POLITICS

Who Said It: Marco Rubio Or Barack Obama?

WASHINGTON, DC - JANUARY 28:  U.S. President Barack Obama greets U.S. Sen Marco Rubio (R-FL) (top) before delivering the Stat
WASHINGTON, DC - JANUARY 28: U.S. President Barack Obama greets U.S. Sen Marco Rubio (R-FL) (top) before delivering the State of the Union address to a joint session of Congress in the House Chamber at the U.S. Capitol on January 28, 2014 in Washington, DC. In his fifth State of the Union address, Obama is expected to emphasize on healthcare, economic fairness and new initiatives designed to stimulate the U.S. economy with bipartisan cooperation. (Photo by Win McNamee/Getty Images)

WASHINGTON -- A young, fresh-faced senator full of optimism for what America can be is once again running for president. No, it's not 2008's Barack Obama, who instilled hope in a war-weary and financially rattled nation. It's Sen. Marco Rubio (R-Fla.), a 43-year-old son of Cuban immigrants who is touting his compelling family story as an example of why, to borrow a familiar phrase, "you can make it here in America if you're willing to try."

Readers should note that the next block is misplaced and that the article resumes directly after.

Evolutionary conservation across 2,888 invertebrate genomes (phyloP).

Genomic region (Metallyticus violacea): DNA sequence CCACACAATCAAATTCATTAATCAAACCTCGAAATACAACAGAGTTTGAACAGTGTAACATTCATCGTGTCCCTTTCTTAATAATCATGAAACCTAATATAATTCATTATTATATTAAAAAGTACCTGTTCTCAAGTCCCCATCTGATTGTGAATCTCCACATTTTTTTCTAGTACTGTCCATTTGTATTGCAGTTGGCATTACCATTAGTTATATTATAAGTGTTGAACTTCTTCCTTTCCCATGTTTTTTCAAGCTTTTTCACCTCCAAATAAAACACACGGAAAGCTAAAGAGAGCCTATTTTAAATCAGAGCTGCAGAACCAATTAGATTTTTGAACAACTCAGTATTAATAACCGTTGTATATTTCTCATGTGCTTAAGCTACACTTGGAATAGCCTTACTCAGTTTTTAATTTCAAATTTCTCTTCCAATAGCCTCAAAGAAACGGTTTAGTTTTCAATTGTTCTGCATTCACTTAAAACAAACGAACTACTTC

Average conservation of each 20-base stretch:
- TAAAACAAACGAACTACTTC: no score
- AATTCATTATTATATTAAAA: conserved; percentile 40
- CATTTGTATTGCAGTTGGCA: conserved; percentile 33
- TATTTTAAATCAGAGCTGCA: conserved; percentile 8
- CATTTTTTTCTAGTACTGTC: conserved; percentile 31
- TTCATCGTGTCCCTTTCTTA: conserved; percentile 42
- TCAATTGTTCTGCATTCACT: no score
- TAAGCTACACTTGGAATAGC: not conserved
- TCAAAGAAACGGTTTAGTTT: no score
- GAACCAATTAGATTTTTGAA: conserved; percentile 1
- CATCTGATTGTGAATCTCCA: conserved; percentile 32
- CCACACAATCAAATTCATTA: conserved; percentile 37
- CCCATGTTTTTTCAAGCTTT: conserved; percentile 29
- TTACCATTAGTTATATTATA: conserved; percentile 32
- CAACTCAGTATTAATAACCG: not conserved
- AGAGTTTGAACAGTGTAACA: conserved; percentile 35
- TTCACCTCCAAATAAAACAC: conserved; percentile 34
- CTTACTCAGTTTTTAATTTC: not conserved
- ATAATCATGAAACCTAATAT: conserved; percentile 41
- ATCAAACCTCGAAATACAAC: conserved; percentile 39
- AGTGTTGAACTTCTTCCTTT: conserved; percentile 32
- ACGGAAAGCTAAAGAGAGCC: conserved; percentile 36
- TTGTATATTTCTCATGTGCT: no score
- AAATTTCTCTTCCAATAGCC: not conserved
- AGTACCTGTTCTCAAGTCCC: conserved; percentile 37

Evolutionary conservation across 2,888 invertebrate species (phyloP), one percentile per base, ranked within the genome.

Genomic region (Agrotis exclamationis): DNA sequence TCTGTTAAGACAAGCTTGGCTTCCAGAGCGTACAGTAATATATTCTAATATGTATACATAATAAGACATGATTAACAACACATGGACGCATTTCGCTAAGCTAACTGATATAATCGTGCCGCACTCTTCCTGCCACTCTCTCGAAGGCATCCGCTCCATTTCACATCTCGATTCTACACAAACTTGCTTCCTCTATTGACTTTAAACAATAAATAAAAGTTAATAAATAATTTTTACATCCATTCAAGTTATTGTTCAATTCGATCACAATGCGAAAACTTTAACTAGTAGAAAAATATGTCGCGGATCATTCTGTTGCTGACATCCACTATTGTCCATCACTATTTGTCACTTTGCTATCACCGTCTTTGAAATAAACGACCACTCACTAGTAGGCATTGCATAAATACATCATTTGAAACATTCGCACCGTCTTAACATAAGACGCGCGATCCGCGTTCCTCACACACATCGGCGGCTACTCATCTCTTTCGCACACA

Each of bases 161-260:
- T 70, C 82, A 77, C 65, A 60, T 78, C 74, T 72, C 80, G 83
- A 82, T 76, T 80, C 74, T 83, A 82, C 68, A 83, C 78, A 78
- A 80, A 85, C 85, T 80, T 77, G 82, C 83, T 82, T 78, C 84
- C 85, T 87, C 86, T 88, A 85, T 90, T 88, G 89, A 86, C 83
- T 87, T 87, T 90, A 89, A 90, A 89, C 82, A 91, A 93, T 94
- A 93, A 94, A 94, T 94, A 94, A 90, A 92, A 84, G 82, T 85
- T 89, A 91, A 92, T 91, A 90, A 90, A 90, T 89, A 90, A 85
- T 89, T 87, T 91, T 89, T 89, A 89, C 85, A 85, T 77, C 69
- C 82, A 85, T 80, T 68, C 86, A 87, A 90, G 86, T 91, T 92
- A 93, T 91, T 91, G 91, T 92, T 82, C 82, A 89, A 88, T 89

But as he mounts his bid for the White House in 2016, Rubio is facing the same questions then-Sen. Obama faced in 2008. Is he too inexperienced -- he's only been in Washington since January 2011 -- to take on the challenges of the highest office in the land? Does he have enough executive experience, especially compared to the number of Republican governors running for office?

Going into his campaign, Rubio is positioning himself much like Obama -- who eventually successfully parried concerns made by then-Sen. Hillary Clinton (D) -- did so many years ago: as the agent of change and the voice of a new generation. In fact, there's some striking rhetorical similarities between the two men. See if you can spot the differences in the quiz below.

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